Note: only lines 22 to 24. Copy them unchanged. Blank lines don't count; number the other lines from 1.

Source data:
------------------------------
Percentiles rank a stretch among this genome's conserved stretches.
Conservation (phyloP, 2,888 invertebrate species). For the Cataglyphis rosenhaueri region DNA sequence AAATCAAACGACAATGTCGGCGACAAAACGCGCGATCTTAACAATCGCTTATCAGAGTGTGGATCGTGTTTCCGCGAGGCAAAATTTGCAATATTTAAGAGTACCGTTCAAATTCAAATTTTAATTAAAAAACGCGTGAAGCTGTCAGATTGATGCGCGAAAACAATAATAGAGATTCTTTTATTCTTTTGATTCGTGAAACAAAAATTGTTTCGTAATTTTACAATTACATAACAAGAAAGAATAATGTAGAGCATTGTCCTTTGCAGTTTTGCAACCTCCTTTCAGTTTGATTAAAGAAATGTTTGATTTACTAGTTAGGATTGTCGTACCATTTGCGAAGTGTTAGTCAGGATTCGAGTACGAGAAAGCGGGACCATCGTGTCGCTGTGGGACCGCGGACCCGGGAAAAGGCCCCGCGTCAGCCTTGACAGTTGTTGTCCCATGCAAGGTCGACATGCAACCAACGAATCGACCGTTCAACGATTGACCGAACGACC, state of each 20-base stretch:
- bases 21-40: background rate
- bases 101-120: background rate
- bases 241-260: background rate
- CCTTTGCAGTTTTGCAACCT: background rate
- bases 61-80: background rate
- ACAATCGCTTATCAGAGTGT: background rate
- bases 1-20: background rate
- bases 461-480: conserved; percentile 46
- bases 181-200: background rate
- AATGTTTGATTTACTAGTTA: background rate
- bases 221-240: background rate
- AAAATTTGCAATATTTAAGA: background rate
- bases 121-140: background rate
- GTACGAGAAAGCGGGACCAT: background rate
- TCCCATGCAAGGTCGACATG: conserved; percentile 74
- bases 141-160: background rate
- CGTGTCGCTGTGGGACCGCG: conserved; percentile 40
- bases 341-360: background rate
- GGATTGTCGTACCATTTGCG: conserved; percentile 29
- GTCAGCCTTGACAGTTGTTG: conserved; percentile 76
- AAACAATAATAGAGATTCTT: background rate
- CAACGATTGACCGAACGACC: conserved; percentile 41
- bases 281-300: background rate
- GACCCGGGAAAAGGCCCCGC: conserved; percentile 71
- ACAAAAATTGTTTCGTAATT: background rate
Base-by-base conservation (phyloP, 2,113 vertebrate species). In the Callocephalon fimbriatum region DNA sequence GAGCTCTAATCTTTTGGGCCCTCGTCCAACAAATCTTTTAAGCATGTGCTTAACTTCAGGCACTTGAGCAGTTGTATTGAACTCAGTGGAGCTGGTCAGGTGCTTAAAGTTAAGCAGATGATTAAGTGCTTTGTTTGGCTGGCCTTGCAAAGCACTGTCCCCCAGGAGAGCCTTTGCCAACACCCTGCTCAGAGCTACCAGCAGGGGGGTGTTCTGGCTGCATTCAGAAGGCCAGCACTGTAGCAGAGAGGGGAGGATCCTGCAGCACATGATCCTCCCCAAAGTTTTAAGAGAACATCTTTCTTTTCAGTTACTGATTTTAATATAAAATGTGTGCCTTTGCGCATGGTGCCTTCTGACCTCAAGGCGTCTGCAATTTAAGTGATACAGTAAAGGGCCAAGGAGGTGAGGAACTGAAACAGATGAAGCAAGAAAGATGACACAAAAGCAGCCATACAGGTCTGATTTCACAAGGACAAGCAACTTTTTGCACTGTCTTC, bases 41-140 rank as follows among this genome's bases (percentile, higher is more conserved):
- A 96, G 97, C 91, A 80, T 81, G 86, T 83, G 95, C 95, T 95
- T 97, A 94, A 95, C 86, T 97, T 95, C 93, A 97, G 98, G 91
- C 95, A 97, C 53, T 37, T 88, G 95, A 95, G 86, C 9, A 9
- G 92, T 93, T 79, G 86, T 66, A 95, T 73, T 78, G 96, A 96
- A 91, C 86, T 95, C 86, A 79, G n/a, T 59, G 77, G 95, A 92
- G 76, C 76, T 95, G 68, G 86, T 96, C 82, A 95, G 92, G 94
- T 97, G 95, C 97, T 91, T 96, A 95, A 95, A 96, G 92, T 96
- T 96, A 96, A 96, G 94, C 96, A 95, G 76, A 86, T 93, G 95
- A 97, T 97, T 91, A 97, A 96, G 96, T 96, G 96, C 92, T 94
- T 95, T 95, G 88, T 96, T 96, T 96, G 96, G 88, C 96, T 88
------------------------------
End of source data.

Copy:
- GTCAGCCTTGACAGTTGTTG: conserved; percentile 76
- AAACAATAATAGAGATTCTT: background rate
- CAACGATTGACCGAACGACC: conserved; percentile 41